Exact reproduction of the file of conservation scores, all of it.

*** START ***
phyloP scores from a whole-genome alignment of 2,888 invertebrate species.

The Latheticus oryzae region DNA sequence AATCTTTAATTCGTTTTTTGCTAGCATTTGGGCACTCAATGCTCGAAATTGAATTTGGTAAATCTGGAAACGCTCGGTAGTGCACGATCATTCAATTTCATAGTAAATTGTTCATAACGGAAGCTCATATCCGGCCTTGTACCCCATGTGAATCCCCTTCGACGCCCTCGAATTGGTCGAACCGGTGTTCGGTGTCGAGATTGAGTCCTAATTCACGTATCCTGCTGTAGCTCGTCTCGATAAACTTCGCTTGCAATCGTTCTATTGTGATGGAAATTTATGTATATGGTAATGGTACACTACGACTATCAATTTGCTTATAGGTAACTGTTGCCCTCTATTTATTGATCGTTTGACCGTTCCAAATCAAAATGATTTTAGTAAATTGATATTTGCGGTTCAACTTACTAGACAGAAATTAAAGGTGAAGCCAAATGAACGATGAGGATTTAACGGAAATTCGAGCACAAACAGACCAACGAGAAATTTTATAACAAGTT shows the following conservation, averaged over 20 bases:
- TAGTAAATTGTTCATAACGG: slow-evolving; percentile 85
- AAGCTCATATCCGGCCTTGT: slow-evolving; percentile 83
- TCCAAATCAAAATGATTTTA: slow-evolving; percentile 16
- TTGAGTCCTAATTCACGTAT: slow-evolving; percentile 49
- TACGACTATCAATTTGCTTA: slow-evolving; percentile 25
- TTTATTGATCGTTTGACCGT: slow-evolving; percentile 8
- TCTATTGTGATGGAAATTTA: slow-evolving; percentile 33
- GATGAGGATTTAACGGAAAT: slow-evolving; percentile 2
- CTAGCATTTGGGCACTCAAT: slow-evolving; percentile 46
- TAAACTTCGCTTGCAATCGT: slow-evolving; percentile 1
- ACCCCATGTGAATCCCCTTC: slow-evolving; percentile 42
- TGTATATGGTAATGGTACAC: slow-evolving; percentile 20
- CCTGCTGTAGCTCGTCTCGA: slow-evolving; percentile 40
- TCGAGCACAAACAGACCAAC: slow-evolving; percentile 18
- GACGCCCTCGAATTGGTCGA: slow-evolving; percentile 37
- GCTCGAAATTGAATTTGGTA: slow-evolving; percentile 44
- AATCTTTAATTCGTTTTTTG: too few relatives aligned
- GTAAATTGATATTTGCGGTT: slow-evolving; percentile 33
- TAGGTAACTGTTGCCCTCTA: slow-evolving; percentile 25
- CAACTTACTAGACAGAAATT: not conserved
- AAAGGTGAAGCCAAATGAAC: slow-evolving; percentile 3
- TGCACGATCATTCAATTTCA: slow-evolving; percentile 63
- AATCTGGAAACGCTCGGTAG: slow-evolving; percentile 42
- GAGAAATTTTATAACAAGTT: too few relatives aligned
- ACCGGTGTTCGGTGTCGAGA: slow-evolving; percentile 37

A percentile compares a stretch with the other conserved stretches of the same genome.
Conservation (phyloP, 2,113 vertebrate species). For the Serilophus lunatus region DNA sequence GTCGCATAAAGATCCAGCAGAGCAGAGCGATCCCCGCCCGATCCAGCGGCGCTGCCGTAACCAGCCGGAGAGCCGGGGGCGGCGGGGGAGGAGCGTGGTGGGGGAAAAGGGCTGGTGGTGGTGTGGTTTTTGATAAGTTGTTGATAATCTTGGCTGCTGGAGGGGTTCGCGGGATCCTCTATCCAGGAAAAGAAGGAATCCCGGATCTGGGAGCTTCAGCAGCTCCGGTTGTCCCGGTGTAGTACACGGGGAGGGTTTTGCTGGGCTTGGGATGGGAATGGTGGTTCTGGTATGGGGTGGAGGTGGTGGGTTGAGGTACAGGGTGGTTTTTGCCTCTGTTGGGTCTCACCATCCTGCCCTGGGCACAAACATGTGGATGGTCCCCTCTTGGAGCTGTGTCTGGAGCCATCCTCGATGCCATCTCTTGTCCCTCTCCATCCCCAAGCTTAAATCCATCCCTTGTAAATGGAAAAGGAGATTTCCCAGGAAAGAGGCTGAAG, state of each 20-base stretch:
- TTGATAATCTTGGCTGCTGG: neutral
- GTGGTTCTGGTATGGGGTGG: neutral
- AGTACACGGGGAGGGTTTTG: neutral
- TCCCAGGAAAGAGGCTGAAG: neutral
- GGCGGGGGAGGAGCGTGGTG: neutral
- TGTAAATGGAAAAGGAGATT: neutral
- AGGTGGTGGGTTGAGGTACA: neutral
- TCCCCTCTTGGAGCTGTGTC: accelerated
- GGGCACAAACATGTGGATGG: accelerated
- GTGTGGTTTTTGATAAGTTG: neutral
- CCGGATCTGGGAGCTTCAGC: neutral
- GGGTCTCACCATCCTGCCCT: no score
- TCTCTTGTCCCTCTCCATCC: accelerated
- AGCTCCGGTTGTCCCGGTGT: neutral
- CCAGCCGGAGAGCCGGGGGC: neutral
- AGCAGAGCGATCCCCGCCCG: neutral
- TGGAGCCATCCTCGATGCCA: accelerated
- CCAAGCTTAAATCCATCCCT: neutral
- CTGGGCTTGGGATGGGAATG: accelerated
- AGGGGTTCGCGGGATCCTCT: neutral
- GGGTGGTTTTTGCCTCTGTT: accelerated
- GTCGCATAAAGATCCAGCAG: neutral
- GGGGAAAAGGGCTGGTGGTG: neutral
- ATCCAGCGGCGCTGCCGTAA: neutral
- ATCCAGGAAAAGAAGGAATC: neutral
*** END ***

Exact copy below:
phyloP scores from a whole-genome alignment of 2,888 invertebrate species.

The Latheticus oryzae region DNA sequence AATCTTTAATTCGTTTTTTGCTAGCATTTGGGCACTCAATGCTCGAAATTGAATTTGGTAAATCTGGAAACGCTCGGTAGTGCACGATCATTCAATTTCATAGTAAATTGTTCATAACGGAAGCTCATATCCGGCCTTGTACCCCATGTGAATCCCCTTCGACGCCCTCGAATTGGTCGAACCGGTGTTCGGTGTCGAGATTGAGTCCTAATTCACGTATCCTGCTGTAGCTCGTCTCGATAAACTTCGCTTGCAATCGTTCTATTGTGATGGAAATTTATGTATATGGTAATGGTACACTACGACTATCAATTTGCTTATAGGTAACTGTTGCCCTCTATTTATTGATCGTTTGACCGTTCCAAATCAAAATGATTTTAGTAAATTGATATTTGCGGTTCAACTTACTAGACAGAAATTAAAGGTGAAGCCAAATGAACGATGAGGATTTAACGGAAATTCGAGCACAAACAGACCAACGAGAAATTTTATAACAAGTT shows the following conservation, averaged over 20 bases:
- TAGTAAATTGTTCATAACGG: slow-evolving; percentile 85
- AAGCTCATATCCGGCCTTGT: slow-evolving; percentile 83
- TCCAAATCAAAATGATTTTA: slow-evolving; percentile 16
- TTGAGTCCTAATTCACGTAT: slow-evolving; percentile 49
- TACGACTATCAATTTGCTTA: slow-evolving; percentile 25
- TTTATTGATCGTTTGACCGT: slow-evolving; percentile 8
- TCTATTGTGATGGAAATTTA: slow-evolving; percentile 33
- GATGAGGATTTAACGGAAAT: slow-evolving; percentile 2
- CTAGCATTTGGGCACTCAAT: slow-evolving; percentile 46
- TAAACTTCGCTTGCAATCGT: slow-evolving; percentile 1
- ACCCCATGTGAATCCCCTTC: slow-evolving; percentile 42
- TGTATATGGTAATGGTACAC: slow-evolving; percentile 20
- CCTGCTGTAGCTCGTCTCGA: slow-evolving; percentile 40
- TCGAGCACAAACAGACCAAC: slow-evolving; percentile 18
- GACGCCCTCGAATTGGTCGA: slow-evolving; percentile 37
- GCTCGAAATTGAATTTGGTA: slow-evolving; percentile 44
- AATCTTTAATTCGTTTTTTG: too few relatives aligned
- GTAAATTGATATTTGCGGTT: slow-evolving; percentile 33
- TAGGTAACTGTTGCCCTCTA: slow-evolving; percentile 25
- CAACTTACTAGACAGAAATT: not conserved
- AAAGGTGAAGCCAAATGAAC: slow-evolving; percentile 3
- TGCACGATCATTCAATTTCA: slow-evolving; percentile 63
- AATCTGGAAACGCTCGGTAG: slow-evolving; percentile 42
- GAGAAATTTTATAACAAGTT: too few relatives aligned
- ACCGGTGTTCGGTGTCGAGA: slow-evolving; percentile 37

A percentile compares a stretch with the other conserved stretches of the same genome.
Conservation (phyloP, 2,113 vertebrate species). For the Serilophus lunatus region DNA sequence GTCGCATAAAGATCCAGCAGAGCAGAGCGATCCCCGCCCGATCCAGCGGCGCTGCCGTAACCAGCCGGAGAGCCGGGGGCGGCGGGGGAGGAGCGTGGTGGGGGAAAAGGGCTGGTGGTGGTGTGGTTTTTGATAAGTTGTTGATAATCTTGGCTGCTGGAGGGGTTCGCGGGATCCTCTATCCAGGAAAAGAAGGAATCCCGGATCTGGGAGCTTCAGCAGCTCCGGTTGTCCCGGTGTAGTACACGGGGAGGGTTTTGCTGGGCTTGGGATGGGAATGGTGGTTCTGGTATGGGGTGGAGGTGGTGGGTTGAGGTACAGGGTGGTTTTTGCCTCTGTTGGGTCTCACCATCCTGCCCTGGGCACAAACATGTGGATGGTCCCCTCTTGGAGCTGTGTCTGGAGCCATCCTCGATGCCATCTCTTGTCCCTCTCCATCCCCAAGCTTAAATCCATCCCTTGTAAATGGAAAAGGAGATTTCCCAGGAAAGAGGCTGAAG, state of each 20-base stretch:
- TTGATAATCTTGGCTGCTGG: neutral
- GTGGTTCTGGTATGGGGTGG: neutral
- AGTACACGGGGAGGGTTTTG: neutral
- TCCCAGGAAAGAGGCTGAAG: neutral
- GGCGGGGGAGGAGCGTGGTG: neutral
- TGTAAATGGAAAAGGAGATT: neutral
- AGGTGGTGGGTTGAGGTACA: neutral
- TCCCCTCTTGGAGCTGTGTC: accelerated
- GGGCACAAACATGTGGATGG: accelerated
- GTGTGGTTTTTGATAAGTTG: neutral
- CCGGATCTGGGAGCTTCAGC: neutral
- GGGTCTCACCATCCTGCCCT: no score
- TCTCTTGTCCCTCTCCATCC: accelerated
- AGCTCCGGTTGTCCCGGTGT: neutral
- CCAGCCGGAGAGCCGGGGGC: neutral
- AGCAGAGCGATCCCCGCCCG: neutral
- TGGAGCCATCCTCGATGCCA: accelerated
- CCAAGCTTAAATCCATCCCT: neutral
- CTGGGCTTGGGATGGGAATG: accelerated
- AGGGGTTCGCGGGATCCTCT: neutral
- GGGTGGTTTTTGCCTCTGTT: accelerated
- GTCGCATAAAGATCCAGCAG: neutral
- GGGGAAAAGGGCTGGTGGTG: neutral
- ATCCAGCGGCGCTGCCGTAA: neutral
- ATCCAGGAAAAGAAGGAATC: neutral